Friday, April 12, 2024

Tech Journalist Breaks Down AI’s Ongoing Impacts at Festival of the Arts

Nicholas Thompson is a busy guy. Technology journalist, book author, CEO of The Atlantic, and record-breaking marathon runner, Thompson sandwiched his Festival of the Arts appearance between two other notable gigs: interviewing John Legend, New York City Mayor Eric Adams and other luminaries in the Big Apple; and speaking with tech oracle Ray Kurzweil in Austin. So yeah—not a bad “get” for humble Boca.

In a well-attended talk capped by a cerebral Q&A with the audience, Thompson presented a TED Talk-style lecture Wednesday night on the promise and pitfalls of artificial intelligence. Thompson leans more into the former, hedging closer to techno-utopian than technophobe, as befitting his long tenure as editor-in-chief of Wired. He presented an increasingly near future, bolstered by the stratospheric technological leaps of Mohr’s Law, in which machines are “smarter than us in almost every way,” and that if optimally deployed, AI tech can be a “motorcycle for our minds”—a memorable metaphor that suggests its ability to rev up the gifts we already have, not subordinate them.

Segmenting his wide-angle lecture into five chapters, and continuously supplementing it with lively slides—including witty cartoons from Wired and The New Yorker—Thompson considered AI’s current and future impact in just about every aspect of American and global society, from living to working to medicine to geopolitics. He imagined a time in which many children’s best friends would be machines, which could be a positive, even therapeutic construct, not a nightmare of social alienation.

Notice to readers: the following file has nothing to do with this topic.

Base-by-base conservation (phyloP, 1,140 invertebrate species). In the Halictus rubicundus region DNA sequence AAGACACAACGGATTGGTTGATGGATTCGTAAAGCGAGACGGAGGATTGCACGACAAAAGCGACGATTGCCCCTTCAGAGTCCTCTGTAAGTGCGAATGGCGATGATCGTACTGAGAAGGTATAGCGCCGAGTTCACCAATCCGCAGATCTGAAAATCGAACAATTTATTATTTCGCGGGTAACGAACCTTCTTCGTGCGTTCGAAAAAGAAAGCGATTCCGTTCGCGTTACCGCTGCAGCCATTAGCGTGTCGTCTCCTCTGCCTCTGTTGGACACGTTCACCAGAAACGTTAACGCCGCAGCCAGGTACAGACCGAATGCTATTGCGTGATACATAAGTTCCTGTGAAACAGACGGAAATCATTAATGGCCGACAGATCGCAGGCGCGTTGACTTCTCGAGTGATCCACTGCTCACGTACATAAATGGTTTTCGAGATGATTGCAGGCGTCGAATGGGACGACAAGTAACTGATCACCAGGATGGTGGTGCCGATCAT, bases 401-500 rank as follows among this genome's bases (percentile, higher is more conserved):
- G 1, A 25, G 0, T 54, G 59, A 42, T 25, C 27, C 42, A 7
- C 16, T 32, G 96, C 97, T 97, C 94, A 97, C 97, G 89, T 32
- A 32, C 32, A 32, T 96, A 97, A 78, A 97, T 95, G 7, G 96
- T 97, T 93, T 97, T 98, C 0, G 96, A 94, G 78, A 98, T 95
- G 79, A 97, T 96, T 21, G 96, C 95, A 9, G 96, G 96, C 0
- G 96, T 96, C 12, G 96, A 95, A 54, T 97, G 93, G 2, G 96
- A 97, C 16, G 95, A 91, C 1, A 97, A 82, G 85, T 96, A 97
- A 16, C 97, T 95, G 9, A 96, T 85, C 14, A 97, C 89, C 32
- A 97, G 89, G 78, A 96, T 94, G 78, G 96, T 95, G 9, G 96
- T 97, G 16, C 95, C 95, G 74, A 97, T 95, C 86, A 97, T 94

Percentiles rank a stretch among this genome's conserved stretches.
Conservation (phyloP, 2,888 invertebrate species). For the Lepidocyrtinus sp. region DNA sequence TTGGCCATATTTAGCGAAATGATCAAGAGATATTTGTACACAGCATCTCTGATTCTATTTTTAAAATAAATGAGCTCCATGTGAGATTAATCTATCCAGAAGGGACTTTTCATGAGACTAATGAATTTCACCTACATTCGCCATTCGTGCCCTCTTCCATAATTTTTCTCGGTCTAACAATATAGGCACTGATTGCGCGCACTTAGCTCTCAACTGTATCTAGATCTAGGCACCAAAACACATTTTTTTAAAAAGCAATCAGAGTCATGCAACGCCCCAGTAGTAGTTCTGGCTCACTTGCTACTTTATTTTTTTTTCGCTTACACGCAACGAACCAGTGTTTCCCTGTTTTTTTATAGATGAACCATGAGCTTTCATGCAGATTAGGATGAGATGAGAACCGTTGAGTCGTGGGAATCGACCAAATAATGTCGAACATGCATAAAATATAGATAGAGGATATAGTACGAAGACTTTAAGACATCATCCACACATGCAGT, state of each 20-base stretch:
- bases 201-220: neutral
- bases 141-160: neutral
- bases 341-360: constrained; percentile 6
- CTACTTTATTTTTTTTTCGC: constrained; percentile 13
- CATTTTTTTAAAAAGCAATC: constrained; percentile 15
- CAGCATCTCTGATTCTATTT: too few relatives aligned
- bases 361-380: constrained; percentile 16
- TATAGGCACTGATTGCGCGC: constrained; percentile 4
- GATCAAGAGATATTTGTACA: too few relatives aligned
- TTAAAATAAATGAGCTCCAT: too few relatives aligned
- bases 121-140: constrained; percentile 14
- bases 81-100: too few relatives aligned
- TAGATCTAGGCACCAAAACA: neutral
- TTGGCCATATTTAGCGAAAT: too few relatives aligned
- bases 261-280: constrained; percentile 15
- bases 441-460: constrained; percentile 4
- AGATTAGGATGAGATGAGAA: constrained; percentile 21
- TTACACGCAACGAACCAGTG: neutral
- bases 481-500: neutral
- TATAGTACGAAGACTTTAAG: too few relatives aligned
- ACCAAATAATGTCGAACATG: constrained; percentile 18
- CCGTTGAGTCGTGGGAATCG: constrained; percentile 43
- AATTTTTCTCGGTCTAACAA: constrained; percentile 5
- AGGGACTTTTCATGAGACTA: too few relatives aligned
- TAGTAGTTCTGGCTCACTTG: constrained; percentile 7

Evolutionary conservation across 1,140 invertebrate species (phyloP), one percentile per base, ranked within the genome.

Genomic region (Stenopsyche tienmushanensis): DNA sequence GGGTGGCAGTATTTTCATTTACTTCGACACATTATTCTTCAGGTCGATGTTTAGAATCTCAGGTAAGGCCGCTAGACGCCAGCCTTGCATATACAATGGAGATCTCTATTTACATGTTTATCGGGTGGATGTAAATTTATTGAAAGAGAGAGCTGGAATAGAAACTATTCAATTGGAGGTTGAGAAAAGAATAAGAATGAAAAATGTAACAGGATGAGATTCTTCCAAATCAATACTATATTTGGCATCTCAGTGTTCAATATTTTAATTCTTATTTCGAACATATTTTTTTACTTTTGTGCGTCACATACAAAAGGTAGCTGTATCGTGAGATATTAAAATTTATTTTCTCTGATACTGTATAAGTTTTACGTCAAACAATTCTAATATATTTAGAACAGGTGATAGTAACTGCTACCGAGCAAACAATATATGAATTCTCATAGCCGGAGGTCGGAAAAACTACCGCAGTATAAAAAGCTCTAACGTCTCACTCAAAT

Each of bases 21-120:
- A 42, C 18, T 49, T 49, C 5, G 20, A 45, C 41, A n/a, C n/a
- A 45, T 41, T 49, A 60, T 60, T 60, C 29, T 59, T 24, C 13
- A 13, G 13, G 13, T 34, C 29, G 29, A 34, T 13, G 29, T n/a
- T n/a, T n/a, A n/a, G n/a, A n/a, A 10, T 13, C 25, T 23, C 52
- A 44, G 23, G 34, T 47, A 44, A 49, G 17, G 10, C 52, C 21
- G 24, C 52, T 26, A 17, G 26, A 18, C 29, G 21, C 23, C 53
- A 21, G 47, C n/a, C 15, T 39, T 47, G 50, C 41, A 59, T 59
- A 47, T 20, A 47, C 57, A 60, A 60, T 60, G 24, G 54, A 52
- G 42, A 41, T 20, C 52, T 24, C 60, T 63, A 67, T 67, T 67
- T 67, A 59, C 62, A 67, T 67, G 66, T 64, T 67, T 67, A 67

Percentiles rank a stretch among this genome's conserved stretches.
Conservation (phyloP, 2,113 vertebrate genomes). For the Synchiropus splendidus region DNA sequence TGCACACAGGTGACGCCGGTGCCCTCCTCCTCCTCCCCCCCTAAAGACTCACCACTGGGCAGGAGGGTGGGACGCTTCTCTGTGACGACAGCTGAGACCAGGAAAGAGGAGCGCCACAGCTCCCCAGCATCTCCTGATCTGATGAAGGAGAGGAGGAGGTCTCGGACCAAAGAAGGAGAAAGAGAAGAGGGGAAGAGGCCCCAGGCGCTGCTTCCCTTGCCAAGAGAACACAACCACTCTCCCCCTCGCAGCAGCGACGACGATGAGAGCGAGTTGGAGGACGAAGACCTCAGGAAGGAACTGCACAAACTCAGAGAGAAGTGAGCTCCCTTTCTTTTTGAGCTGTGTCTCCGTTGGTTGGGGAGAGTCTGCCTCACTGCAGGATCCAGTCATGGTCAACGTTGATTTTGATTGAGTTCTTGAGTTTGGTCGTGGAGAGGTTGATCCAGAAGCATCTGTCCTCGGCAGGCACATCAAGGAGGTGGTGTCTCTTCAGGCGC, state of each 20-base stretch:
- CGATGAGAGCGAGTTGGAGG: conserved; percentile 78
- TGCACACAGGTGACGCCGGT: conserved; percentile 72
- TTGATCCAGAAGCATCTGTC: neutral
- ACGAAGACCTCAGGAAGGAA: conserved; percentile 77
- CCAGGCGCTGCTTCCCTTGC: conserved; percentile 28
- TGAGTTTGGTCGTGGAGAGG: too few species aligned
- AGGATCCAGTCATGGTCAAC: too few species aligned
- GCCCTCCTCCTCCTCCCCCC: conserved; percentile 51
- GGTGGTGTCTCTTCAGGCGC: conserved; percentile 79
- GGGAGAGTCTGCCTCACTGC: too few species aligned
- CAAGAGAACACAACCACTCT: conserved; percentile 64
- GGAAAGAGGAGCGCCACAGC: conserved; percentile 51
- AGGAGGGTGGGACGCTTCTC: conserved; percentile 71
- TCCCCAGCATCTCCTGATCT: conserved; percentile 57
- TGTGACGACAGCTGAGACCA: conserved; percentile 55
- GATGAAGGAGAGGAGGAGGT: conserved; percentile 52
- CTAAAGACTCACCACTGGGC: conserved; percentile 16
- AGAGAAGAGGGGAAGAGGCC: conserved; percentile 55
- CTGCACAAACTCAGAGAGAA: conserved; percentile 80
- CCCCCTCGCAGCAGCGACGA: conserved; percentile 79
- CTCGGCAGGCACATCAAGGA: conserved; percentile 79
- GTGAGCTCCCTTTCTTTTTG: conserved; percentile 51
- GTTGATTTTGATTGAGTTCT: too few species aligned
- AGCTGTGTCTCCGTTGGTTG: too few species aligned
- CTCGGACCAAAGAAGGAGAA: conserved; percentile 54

Photos by Paul Richardson / StoryWorkz

He conceded some jobs would be replaced by artificial intelligence, but that other human jobs would sprout up to help level the schisms in employment that we’re already seeing. He offered the premise that AI can be a bulwark against economic inequality, with data to suggest that it can lift all boats but especially those of the poorest among us.

On the flipside, Thompson showed the ways in which AI has yet to approach human levels of sophistication, humor being a major one: He asked ChatGPT to write a joke about machines enjoying leisure time in Boca Raton, and the results were as cringe as you’d expect. He also addressed the role human avarice can play in the development an AI, for a chatbot is only as moral, in a sense, as its creator. And he acknowledged ongoing privacy concerns regarding technology that consumes our data like a Rottweiler devours kibble. And once it absorbs something, it never forgets it.

But if any of the evening’s viewers were poised on the ledge, as it were, about a “Terminator”-style AI takeover, Thompson’s talk should have walked them off it—provided we change course in some aspects of the technology’s development. In the face of increasingly prevalent deepfakes contaminating our media, he ended his presentation with a plea: to use AI to augment and improve human life, not to replicate it.

As for democratic values in a world increasingly threatened by authoritarianism? Thompson didn’t wade much into politics, but in the Q&A, he said, grimly and succinctly, “the prognosis for democracy is bad.” And for the time being, AI may not be able to save us.

For more of Boca magazine’s arts and entertainment coverage, click here.

John Thomason
John Thomason
As the A&E editor of, I offer reviews, previews, interviews, news reports and musings on all things arty and entertainment-y in Palm Beach, Broward and Miami-Dade counties.

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